“Think of your old DSL, dial-up, the old tune-up noise that we used to hear when we’d connect to the internet–believe it or not, there’s some areas where that’s the type of internet still there,” said Anoka County Economic Development Specialist Jacquel Hajder. “In a metropolitan county, it seems crazy, almost, to have that issue.”
Hajder said many internet providers do not see valuable investment in rural areas in terms of laying fiberoptic lines to facilitate higher-speed internet, but in some neighborhoods the county is helping residents and businesses find ways to connect or pay for fiberoptic infrastructure.
“If we have areas in our county where our future workforce aren’t connected, that impacts economic development,” said Hajder. She said her office has helped identify grants–including CARES Act funding cities have received–to help pay for the infrastructure. She said if cities can identify COVID-specific needs, that federal aid may be able to help pay for it. The more than $40 million the county received in CARES Act funding is designated for other expenditures at this point.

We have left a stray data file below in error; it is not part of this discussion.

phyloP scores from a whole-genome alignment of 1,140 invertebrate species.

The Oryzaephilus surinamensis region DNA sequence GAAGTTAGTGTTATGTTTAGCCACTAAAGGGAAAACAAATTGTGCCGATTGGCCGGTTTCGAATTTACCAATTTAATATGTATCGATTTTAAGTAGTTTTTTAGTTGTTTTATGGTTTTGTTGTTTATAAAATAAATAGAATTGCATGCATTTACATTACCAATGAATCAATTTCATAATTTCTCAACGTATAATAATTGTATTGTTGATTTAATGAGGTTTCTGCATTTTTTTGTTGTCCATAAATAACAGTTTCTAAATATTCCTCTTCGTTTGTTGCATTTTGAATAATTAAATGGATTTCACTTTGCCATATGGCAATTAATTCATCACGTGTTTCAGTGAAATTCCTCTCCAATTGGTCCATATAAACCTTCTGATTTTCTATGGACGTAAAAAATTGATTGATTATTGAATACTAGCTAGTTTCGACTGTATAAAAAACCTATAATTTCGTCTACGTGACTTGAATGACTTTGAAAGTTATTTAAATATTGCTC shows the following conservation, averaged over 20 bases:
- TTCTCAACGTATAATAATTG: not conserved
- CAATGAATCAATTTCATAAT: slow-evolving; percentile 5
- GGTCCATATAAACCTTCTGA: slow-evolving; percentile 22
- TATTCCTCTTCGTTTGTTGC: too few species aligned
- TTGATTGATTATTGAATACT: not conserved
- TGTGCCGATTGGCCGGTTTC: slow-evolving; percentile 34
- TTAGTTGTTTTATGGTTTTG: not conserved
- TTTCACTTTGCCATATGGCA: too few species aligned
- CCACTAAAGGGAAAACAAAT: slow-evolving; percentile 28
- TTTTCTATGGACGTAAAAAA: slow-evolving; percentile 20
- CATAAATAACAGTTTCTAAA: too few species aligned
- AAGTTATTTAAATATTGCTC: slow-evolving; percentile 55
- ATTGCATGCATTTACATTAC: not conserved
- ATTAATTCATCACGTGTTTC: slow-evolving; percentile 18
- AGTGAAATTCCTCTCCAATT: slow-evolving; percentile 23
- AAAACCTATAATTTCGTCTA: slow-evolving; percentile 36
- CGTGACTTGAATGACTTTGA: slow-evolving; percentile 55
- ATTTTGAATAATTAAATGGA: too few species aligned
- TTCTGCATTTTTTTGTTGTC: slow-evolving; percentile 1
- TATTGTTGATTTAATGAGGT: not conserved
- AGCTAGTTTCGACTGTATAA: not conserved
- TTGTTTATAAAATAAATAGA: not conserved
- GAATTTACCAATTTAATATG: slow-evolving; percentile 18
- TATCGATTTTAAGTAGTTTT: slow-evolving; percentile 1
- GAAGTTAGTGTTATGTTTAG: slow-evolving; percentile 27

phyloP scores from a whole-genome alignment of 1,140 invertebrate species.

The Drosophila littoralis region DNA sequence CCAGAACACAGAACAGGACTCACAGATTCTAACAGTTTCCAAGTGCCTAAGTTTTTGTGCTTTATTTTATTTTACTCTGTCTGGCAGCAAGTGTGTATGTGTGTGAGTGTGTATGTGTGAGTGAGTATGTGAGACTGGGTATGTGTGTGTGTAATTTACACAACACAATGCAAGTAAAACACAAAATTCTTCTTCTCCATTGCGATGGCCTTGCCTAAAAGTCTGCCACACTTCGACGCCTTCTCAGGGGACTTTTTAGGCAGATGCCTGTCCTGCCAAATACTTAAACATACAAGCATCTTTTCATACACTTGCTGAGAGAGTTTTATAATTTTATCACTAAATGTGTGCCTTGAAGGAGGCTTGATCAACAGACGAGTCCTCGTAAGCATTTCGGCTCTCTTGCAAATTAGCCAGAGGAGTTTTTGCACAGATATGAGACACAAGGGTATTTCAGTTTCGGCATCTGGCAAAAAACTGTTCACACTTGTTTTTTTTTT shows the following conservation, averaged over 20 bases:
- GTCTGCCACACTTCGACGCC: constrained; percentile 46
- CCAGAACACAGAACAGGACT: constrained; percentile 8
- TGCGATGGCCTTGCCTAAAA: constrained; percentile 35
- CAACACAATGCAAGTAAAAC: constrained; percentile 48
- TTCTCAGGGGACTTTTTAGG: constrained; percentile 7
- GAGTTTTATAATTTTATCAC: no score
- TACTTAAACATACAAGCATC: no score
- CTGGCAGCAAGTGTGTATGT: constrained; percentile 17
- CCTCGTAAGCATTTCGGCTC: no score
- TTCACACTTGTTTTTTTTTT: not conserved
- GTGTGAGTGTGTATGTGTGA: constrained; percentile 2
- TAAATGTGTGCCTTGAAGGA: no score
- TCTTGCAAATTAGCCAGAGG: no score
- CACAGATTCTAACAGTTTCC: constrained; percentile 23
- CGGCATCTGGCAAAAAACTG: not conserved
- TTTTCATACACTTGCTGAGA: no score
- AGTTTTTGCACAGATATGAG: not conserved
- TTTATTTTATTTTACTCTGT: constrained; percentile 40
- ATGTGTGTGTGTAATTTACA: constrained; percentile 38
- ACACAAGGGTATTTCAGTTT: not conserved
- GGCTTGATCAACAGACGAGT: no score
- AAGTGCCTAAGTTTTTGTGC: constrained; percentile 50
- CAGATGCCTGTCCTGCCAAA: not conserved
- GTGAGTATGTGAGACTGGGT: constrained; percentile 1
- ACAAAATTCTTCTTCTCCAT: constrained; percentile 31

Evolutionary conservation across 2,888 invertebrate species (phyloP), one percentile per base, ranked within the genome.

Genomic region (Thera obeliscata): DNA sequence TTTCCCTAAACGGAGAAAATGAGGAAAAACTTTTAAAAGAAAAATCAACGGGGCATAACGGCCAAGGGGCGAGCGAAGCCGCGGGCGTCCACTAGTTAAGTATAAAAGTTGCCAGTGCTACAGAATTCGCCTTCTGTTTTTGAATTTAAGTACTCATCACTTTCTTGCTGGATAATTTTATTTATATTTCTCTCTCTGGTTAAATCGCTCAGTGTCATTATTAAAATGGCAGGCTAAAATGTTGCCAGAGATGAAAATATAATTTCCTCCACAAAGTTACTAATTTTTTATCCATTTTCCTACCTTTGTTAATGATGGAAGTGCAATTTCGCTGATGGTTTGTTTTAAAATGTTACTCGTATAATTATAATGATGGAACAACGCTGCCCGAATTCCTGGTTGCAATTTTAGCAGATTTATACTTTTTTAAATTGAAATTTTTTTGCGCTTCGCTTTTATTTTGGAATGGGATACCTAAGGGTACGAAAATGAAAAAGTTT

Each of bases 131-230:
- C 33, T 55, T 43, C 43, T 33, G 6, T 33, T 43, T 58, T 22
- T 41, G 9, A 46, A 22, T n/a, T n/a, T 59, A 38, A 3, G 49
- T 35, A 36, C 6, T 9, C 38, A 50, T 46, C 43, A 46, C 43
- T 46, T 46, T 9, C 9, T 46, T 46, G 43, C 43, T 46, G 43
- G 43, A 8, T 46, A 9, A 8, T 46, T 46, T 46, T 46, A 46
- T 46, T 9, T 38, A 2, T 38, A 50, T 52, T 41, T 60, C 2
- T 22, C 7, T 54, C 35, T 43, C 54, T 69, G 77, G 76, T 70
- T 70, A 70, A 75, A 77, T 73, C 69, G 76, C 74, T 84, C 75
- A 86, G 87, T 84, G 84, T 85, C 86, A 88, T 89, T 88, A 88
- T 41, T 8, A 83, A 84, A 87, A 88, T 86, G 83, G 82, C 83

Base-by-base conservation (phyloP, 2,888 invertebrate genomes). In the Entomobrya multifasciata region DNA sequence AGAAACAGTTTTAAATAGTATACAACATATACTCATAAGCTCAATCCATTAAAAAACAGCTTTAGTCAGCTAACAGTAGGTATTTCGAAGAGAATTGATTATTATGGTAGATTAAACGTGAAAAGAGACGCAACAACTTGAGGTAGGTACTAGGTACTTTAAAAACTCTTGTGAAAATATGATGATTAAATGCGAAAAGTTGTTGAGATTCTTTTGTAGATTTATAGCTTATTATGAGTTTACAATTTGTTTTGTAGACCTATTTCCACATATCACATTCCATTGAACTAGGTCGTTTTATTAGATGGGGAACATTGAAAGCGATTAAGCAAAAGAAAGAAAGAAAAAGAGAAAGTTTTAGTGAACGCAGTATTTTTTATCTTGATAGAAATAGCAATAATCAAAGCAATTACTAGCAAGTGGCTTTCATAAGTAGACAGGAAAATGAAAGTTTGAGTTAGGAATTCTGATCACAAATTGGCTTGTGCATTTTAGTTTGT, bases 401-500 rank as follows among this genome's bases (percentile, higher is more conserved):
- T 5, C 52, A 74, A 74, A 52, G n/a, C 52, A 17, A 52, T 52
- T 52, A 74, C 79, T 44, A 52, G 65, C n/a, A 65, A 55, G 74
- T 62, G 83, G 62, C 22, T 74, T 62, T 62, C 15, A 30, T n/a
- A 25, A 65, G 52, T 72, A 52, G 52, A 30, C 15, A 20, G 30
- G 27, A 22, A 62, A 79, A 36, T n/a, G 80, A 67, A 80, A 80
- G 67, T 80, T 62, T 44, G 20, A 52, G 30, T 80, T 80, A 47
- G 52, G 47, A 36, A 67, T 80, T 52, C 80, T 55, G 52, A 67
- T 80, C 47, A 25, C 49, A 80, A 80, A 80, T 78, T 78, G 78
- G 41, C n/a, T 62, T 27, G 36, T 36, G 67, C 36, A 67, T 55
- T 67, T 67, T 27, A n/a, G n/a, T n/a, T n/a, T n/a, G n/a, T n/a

“All of it is complicated, all of it takes time, so the more we can help our partners in the communities coordinate these resources and funds that keep coming out, the better chance we have at finally getting some of these areas served,” she said.